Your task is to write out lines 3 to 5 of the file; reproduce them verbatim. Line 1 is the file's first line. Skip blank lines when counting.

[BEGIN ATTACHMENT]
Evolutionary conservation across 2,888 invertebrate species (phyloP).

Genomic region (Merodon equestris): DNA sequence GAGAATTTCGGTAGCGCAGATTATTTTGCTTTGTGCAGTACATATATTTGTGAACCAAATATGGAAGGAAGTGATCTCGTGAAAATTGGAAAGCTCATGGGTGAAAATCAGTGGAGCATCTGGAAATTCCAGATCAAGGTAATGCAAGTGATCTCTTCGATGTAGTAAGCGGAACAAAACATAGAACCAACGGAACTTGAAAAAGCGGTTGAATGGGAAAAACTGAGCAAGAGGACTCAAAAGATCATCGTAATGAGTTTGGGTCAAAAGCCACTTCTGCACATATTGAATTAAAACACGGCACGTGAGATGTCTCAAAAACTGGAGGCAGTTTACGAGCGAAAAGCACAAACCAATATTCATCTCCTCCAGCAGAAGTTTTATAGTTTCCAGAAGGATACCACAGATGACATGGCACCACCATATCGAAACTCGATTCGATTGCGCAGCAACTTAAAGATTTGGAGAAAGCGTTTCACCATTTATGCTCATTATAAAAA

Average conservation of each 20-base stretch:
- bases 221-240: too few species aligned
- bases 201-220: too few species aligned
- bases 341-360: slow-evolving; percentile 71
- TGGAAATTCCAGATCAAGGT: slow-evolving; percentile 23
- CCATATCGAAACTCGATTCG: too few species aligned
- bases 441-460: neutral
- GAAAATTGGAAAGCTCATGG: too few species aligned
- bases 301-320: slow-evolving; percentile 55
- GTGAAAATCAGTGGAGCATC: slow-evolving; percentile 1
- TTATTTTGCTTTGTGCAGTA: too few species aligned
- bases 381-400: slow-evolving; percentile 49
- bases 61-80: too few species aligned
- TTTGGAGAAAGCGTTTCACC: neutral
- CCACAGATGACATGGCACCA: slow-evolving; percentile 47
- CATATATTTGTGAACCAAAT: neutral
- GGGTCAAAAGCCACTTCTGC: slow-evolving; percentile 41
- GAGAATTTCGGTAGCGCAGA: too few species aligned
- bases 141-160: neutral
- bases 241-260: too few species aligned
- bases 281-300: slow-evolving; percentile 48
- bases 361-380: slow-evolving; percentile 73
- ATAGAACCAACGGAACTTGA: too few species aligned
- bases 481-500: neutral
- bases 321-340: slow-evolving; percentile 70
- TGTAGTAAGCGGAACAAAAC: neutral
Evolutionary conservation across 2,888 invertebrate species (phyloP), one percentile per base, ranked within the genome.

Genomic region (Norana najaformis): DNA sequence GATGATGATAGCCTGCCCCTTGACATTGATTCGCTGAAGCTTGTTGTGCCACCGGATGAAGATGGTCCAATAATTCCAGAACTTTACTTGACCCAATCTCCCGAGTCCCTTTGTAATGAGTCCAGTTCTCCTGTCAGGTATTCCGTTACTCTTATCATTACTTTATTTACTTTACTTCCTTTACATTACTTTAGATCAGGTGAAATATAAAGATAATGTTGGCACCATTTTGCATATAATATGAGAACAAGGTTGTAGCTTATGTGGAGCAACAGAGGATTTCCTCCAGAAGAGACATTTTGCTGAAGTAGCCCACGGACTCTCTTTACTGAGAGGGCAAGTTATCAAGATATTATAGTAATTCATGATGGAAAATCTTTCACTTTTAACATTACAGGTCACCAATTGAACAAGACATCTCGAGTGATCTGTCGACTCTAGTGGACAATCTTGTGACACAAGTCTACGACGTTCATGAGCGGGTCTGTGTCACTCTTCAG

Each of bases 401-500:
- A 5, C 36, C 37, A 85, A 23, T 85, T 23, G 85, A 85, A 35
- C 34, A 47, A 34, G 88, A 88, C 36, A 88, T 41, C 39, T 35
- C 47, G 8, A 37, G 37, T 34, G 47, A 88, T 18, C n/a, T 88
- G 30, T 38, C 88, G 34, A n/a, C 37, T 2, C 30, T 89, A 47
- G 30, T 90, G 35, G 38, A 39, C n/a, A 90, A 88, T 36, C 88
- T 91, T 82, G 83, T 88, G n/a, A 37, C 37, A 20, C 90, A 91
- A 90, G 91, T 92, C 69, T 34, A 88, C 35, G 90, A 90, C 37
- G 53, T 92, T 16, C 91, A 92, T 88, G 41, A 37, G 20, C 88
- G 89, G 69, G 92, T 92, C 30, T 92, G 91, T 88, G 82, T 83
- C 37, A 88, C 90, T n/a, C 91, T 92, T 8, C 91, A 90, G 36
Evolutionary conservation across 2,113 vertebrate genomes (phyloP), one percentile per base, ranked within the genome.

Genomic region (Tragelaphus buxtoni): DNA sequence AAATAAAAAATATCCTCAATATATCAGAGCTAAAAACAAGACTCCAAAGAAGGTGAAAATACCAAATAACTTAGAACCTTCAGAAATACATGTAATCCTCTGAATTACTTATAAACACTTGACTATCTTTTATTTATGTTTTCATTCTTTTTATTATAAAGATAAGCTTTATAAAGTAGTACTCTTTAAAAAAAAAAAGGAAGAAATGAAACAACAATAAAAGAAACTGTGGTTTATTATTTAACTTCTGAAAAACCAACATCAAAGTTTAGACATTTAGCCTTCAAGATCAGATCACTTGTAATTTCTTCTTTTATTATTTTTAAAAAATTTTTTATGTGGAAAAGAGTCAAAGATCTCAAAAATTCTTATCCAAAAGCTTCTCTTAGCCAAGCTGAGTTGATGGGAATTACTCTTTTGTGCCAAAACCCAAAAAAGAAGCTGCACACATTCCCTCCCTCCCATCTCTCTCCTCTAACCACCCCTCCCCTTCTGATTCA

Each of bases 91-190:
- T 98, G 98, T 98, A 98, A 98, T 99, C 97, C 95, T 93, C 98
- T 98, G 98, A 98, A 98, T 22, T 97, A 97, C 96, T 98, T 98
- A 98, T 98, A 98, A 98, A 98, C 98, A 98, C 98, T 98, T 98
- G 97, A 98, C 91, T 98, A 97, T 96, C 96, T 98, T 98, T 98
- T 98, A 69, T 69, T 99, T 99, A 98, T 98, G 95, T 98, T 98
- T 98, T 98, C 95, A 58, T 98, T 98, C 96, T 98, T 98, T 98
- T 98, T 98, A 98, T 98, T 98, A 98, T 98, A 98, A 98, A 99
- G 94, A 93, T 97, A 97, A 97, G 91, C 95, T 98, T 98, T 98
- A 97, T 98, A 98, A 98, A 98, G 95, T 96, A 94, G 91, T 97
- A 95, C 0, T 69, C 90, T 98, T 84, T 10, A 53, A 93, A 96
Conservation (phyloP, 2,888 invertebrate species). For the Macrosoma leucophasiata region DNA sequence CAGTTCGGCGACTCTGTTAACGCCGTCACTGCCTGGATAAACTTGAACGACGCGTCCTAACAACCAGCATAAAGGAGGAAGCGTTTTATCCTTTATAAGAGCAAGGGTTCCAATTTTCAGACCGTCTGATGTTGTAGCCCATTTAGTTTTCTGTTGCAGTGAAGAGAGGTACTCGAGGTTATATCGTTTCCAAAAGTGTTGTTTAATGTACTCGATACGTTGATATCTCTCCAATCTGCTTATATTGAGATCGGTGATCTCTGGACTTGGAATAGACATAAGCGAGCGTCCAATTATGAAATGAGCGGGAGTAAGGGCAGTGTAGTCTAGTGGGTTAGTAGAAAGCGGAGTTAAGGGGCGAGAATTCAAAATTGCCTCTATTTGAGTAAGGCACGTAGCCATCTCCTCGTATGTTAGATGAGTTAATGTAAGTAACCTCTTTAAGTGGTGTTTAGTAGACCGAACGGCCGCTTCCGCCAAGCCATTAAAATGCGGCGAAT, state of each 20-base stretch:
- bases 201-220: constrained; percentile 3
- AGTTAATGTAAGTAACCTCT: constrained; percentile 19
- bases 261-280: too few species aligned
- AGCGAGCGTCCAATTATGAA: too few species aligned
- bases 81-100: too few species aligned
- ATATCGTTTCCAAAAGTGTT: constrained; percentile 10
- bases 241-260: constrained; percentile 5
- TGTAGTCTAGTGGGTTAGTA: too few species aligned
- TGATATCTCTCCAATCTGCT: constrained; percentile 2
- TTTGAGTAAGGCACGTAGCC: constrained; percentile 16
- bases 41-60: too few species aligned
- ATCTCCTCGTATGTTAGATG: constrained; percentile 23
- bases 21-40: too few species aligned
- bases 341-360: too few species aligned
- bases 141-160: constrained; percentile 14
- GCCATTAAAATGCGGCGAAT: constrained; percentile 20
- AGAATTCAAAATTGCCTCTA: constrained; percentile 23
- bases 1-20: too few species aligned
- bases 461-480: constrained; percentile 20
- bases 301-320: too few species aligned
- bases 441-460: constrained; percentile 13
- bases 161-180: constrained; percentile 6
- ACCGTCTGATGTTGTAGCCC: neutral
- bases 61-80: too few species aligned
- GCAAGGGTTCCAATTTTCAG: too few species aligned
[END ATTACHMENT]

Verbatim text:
Average conservation of each 20-base stretch:
- bases 221-240: too few species aligned
- bases 201-220: too few species aligned